|Appears in Collections:||Biological and Environmental Sciences Journal Articles|
|Peer Review Status:||Refereed|
|Title:||Climate Change in Pictish Scotland: Changing Views on Scale, Frequency, Intensity and the Human Context|
|Citation:||Tipping R (2008) Climate Change in Pictish Scotland: Changing Views on Scale, Frequency, Intensity and the Human Context, Pictish Arts Society Journal, 17, pp. 25-32.|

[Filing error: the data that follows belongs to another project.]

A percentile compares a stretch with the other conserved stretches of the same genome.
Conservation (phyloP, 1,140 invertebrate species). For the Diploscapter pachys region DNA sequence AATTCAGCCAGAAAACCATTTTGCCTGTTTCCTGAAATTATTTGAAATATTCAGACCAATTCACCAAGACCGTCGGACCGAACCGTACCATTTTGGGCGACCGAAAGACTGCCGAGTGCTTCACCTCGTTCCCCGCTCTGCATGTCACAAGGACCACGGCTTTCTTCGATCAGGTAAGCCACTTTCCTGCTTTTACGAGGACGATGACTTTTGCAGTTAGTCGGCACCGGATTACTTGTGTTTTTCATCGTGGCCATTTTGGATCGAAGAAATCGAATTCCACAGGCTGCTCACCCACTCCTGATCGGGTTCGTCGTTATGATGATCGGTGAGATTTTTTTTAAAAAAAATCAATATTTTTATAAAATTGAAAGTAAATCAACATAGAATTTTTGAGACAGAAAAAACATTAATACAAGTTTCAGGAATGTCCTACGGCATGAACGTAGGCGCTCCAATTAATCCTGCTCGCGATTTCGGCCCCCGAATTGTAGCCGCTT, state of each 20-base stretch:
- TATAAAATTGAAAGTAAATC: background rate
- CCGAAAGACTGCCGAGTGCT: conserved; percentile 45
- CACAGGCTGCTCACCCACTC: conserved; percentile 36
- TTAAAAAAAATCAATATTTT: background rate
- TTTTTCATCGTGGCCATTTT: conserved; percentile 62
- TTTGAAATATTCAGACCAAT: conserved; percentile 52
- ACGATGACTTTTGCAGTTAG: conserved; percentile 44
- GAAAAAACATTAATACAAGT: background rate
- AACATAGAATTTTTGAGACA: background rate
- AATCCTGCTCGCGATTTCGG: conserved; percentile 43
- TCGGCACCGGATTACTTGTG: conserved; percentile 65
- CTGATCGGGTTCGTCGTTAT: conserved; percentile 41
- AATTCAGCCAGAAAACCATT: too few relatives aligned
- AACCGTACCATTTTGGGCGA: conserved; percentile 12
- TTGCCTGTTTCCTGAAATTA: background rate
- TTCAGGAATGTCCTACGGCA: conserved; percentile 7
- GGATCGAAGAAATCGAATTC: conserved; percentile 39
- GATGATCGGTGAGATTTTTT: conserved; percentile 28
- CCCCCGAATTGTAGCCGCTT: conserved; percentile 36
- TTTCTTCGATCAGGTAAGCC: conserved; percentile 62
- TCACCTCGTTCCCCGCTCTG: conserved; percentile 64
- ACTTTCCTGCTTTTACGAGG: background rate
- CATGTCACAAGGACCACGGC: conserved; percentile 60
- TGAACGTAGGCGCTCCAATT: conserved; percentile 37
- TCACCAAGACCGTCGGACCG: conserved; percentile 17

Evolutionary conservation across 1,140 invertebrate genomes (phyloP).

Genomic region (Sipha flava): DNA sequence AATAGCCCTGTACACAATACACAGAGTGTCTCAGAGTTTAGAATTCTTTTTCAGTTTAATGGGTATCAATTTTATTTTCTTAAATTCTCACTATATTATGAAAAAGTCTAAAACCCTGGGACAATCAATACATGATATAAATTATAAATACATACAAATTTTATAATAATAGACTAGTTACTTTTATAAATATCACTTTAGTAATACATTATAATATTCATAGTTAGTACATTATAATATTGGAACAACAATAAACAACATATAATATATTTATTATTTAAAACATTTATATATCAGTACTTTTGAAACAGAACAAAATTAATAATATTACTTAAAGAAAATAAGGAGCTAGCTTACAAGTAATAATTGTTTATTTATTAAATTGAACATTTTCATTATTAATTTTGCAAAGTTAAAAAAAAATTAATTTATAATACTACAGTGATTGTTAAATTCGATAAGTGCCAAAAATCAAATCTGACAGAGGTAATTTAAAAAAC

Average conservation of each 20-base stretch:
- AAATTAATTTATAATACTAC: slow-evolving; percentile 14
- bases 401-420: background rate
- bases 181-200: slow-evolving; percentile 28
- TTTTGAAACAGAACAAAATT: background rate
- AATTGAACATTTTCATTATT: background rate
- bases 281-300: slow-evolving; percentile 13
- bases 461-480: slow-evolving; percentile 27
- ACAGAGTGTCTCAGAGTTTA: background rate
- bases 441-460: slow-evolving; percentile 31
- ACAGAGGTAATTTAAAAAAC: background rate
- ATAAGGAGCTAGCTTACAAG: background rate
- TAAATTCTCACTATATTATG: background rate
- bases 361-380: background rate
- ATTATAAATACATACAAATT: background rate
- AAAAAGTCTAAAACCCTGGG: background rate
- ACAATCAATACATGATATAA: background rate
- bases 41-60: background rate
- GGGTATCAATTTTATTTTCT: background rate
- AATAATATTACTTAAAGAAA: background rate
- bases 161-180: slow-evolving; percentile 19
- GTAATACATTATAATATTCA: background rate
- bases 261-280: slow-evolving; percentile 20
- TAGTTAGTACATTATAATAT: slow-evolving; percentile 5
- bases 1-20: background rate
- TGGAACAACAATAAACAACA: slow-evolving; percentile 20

|Abstract:||First paragraph: Interest in the physical environment surrounding past human communities has waxed and waned over the last few years as archaeologists have sought to answer questions that derive from anthropological rather than geographical concerns (Thomas 1990; Tilley 1994; Evans 1999). Climate is one of those physical variables that archaeologists and historians have been occasionally intrigued by (Huntington 1915; Parry 1978; Harding 1982; Lamb 1995; Burroughs 1997; Mclntosh et al 2000), but increasingly the two disciplines of palaeoclimatology and archaeology/history have diverged rather than coalesced. My principal concern in this paper is to act as a 'bridge' between the two disciplines, and to focus attention on some important new work that is redefining the significance of climate change in human action. In particular, I will review the recent recognition of a series of major climatic events of hemispheric scale, and one within the first millennium AD that may have relevance for understanding society in Pictish Scotland.|
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